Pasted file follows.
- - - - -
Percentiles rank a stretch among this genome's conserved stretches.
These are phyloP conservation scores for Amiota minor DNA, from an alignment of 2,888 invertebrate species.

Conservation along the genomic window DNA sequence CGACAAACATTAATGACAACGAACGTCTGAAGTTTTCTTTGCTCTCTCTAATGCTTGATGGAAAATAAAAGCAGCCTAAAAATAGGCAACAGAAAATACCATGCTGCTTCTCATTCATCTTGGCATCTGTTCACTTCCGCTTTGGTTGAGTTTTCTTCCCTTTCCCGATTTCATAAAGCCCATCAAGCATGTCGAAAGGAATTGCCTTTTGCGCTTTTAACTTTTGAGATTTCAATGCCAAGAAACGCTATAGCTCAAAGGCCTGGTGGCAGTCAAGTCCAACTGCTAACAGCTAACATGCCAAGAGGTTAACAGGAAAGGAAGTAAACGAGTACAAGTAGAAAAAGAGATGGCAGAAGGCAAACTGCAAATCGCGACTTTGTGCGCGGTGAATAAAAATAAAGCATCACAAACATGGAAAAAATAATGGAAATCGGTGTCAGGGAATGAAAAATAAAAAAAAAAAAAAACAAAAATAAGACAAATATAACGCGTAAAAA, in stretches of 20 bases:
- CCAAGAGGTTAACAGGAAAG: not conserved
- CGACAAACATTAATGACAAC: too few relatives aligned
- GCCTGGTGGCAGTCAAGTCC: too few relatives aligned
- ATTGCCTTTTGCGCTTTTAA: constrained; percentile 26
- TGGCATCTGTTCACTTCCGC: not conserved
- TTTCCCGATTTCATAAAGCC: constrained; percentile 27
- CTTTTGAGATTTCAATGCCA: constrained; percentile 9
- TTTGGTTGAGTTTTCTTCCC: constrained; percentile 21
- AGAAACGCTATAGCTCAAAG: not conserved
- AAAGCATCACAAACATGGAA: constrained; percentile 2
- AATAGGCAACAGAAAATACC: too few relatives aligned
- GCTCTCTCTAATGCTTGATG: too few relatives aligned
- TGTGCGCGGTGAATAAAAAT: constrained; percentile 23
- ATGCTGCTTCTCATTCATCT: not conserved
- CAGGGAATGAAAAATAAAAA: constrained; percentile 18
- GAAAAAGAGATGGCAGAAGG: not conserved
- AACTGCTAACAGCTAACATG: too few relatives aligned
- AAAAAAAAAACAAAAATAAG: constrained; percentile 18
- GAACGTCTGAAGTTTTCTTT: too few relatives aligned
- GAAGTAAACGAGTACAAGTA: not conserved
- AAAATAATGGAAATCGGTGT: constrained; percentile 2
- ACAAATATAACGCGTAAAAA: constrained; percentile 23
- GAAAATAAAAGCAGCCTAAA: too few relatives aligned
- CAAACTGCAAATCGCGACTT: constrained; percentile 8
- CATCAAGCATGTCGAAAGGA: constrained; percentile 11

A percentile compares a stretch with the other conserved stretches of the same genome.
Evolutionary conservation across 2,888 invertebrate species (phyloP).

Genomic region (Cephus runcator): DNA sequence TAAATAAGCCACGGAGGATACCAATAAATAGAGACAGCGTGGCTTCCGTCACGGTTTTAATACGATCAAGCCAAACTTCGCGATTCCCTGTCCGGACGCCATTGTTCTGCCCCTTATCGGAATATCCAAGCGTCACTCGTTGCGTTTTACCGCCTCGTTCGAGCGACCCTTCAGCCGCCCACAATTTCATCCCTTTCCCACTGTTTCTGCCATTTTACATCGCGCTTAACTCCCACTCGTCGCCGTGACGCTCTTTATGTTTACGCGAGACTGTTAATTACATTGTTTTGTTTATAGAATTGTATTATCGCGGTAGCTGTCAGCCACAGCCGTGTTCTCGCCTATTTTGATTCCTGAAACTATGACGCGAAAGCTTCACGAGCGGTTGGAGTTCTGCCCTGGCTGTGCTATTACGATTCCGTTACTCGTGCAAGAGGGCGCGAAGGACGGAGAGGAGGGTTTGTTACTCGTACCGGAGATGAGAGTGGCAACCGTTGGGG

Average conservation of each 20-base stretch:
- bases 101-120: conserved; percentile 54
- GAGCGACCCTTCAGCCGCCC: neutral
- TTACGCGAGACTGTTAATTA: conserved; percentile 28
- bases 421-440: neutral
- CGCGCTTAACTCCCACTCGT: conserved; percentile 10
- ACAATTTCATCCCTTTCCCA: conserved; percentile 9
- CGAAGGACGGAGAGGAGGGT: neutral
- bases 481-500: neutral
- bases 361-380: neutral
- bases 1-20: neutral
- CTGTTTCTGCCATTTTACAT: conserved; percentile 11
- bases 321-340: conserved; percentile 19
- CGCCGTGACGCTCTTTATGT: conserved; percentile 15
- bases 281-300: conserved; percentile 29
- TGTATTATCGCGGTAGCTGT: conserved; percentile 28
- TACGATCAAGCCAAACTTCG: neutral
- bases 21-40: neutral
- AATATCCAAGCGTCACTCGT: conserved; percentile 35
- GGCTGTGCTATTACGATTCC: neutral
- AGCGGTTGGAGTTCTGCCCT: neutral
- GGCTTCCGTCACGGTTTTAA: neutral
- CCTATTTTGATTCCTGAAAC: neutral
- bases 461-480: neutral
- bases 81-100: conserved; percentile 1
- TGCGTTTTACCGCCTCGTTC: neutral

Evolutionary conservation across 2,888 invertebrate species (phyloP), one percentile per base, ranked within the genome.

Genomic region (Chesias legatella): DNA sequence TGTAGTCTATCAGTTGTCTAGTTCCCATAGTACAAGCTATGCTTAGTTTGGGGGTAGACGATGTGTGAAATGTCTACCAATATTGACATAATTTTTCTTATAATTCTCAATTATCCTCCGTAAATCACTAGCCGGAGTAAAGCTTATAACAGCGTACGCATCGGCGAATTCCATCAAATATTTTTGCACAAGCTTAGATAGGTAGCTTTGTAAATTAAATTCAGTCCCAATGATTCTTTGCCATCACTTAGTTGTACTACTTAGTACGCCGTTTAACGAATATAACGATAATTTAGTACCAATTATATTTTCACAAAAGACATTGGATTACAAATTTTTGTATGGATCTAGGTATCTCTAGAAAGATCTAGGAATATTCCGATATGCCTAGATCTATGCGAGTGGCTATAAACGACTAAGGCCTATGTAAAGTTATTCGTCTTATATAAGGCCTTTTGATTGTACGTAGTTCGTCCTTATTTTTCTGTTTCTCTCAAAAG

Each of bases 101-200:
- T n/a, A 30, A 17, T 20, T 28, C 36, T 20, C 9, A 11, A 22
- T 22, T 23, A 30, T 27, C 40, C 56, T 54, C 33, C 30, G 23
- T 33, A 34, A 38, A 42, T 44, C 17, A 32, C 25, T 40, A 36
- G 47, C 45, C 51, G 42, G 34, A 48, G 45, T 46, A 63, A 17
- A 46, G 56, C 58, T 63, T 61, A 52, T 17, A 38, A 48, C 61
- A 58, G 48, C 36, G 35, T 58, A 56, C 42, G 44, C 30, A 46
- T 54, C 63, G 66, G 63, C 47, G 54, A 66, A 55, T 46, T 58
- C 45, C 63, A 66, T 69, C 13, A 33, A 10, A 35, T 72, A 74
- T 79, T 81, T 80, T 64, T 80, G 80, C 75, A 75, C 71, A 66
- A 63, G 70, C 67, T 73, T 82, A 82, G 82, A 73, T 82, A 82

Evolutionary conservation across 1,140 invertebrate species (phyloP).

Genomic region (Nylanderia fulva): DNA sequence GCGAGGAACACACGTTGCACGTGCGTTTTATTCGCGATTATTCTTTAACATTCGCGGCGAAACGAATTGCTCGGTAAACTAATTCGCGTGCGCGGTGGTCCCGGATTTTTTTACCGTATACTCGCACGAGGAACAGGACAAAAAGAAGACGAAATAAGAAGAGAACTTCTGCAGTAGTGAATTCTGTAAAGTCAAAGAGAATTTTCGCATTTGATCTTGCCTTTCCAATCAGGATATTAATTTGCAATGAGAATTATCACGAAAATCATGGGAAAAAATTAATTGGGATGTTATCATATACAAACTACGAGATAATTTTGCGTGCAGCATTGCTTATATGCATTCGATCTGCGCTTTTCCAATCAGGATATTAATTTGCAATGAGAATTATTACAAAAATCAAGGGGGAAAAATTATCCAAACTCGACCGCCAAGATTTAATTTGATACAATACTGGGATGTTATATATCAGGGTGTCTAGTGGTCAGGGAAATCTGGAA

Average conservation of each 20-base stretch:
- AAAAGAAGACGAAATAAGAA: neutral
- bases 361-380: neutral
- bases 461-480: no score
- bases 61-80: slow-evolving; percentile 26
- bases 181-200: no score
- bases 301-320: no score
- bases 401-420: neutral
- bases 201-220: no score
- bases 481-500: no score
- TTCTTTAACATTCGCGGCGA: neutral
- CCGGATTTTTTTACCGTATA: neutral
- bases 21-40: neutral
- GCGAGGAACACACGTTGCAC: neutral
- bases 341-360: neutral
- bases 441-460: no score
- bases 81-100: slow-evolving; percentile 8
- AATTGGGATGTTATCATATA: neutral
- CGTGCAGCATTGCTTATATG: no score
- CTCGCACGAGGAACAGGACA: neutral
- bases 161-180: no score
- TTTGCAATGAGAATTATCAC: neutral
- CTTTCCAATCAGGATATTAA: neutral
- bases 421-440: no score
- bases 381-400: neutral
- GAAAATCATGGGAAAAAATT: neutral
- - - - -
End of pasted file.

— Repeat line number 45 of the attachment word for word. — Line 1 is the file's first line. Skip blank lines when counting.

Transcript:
- CGCCGTGACGCTCTTTATGT: conserved; percentile 15